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Bulls on the run in West Baltimore Friday morning captured after creating a commotion

2 bulls on the run in West Baltimore Friday morning (WBFF)

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BALTIMORE (WBFF) – Baltimore City Police have captured the escaped bulls who got loose in the Penn North area Friday morning, drawing a scene of onlookers and amateur photographers, eager to get a glimpse of the charging cattle. After officials worked for nearly three hours to corral the escaped bulls, the animals were finally loaded into trailers and removed from an apartment complex. Police dubbed the incident 'The Running of the Bulls - Baltimore-Style.'

Authorities contained the animals with gates brought in to the apartment complex, and, like most on a hot summer day, the bulls seemed to be drawn towards the shade.

The two animals reportedly escaped from a slaughterhouse on Pennsylvania Ave. by N. Woodyear St. around 7:30 a.m. While this is an unusual incident, drivers and pedestrians were urged to avoid the area for safety reasons.

“This is something that happens every so often,” said T.J. Smith, the department’s media relations director who added that it was important that the public was safe, and that they’d gotten lucky that there were “natural barriers” that helped keep the bulls in the complex. He also pointed out that it was fortunate that the incident was under control before temperatures soared to close to 100-degree Friday afternoon.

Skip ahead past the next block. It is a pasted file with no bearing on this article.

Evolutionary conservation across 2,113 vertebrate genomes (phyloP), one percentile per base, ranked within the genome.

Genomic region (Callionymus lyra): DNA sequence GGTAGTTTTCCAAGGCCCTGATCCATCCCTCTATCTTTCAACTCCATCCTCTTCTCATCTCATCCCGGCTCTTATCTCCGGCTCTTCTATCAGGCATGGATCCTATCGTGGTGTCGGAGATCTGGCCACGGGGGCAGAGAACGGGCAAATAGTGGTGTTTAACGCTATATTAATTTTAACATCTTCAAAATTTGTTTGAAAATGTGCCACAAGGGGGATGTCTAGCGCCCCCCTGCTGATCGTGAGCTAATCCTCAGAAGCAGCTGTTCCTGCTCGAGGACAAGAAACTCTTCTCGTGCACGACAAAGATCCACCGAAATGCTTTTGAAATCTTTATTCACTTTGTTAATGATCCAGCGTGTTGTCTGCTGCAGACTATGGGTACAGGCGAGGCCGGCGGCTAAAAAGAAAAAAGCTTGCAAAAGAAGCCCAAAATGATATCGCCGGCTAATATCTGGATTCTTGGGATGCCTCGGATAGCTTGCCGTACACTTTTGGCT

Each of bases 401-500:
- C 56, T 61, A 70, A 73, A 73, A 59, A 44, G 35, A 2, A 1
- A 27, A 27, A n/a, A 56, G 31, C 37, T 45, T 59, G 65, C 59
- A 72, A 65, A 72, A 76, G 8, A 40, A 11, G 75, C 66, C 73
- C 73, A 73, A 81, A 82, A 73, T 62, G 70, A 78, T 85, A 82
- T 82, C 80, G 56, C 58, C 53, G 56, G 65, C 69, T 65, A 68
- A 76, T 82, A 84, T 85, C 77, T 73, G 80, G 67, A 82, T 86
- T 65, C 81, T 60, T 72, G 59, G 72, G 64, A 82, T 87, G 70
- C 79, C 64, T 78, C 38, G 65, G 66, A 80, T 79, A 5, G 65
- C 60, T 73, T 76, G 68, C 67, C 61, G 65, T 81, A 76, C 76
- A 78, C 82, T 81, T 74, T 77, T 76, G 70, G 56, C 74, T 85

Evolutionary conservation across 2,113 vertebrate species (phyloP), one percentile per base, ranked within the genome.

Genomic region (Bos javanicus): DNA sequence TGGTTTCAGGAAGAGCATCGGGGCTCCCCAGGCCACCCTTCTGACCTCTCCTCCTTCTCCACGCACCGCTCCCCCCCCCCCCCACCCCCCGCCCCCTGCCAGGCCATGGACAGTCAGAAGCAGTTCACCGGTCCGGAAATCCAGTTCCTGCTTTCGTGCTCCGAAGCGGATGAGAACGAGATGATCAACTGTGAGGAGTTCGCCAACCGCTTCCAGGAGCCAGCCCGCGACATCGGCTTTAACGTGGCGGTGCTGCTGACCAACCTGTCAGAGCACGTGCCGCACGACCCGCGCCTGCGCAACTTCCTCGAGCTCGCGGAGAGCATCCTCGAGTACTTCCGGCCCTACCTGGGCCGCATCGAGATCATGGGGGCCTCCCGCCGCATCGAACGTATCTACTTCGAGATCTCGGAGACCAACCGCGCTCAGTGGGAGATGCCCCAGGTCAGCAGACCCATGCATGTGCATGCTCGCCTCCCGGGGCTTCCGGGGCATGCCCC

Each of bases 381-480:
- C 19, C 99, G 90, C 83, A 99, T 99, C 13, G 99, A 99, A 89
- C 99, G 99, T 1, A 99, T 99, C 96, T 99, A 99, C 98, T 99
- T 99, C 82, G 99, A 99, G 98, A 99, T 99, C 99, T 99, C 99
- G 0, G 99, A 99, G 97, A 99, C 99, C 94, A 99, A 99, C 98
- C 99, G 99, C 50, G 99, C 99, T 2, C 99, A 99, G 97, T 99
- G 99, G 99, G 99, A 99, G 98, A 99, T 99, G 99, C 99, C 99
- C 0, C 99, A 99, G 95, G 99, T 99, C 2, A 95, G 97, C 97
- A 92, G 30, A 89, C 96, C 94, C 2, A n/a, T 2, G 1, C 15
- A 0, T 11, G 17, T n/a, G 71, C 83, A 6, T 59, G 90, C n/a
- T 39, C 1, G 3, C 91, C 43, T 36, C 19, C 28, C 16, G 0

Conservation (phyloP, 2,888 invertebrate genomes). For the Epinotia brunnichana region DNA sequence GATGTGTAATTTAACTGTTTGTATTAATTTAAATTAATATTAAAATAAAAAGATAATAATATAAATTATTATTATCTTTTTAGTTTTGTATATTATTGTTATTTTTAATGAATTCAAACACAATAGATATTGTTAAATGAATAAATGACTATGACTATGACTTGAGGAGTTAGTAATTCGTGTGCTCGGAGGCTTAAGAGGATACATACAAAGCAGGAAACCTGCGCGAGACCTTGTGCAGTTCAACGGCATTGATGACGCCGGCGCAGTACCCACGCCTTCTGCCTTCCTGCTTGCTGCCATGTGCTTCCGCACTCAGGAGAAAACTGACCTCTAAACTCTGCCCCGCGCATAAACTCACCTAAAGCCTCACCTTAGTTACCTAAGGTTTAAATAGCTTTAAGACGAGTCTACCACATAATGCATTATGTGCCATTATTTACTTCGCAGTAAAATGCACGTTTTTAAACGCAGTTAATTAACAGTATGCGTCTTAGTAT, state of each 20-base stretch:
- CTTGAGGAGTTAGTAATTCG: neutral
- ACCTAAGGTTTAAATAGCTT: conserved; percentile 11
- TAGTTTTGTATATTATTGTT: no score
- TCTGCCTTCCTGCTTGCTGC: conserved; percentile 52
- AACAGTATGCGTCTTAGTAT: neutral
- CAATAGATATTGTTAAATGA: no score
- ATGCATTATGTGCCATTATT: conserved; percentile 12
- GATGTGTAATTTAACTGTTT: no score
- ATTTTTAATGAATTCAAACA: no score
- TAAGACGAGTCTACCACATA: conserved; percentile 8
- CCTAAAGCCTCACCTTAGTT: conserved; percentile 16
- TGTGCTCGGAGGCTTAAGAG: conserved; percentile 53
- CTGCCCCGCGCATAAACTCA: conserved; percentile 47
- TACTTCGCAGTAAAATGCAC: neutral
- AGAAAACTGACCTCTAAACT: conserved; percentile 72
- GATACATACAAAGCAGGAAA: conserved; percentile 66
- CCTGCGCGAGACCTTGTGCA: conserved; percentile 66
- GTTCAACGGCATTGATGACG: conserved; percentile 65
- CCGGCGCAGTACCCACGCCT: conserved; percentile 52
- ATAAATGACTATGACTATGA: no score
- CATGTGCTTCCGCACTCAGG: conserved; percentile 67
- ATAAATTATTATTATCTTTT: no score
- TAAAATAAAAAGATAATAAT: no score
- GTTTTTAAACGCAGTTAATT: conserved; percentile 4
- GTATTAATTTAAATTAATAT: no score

The situation may be familiar to some Baltimore residents. On June 13, 2014 one bull got loose from a local slaughterhouse, prompting police to cordon off several roads in the pedestrian-heavy Mt. Vernon before ultimately shooting the bull.


PETA commented on the incident after the bulls were captured, saying it would work to arrange for a new home for the two animals. "No bull deserves to be hacked apart for brisket or burgers, and these two are ambassadors for the rest," said PETA President Ingrid Newkirk in a statement. "PETA will help find them a proper sanctuary home and gladly arrange for their transportation as well."

The group also said that three farmed-animal sanctuaries on the East Coast -- specifically in Wantage, N.J., Poolesville, Md., and Watkins Glen, N.Y., had already extended offers of refuge for the two bovine. Earlier on Thursday, a PETA media liaison also mentioned that those interested in learning about PETA's bull sanctuary in India can click here.



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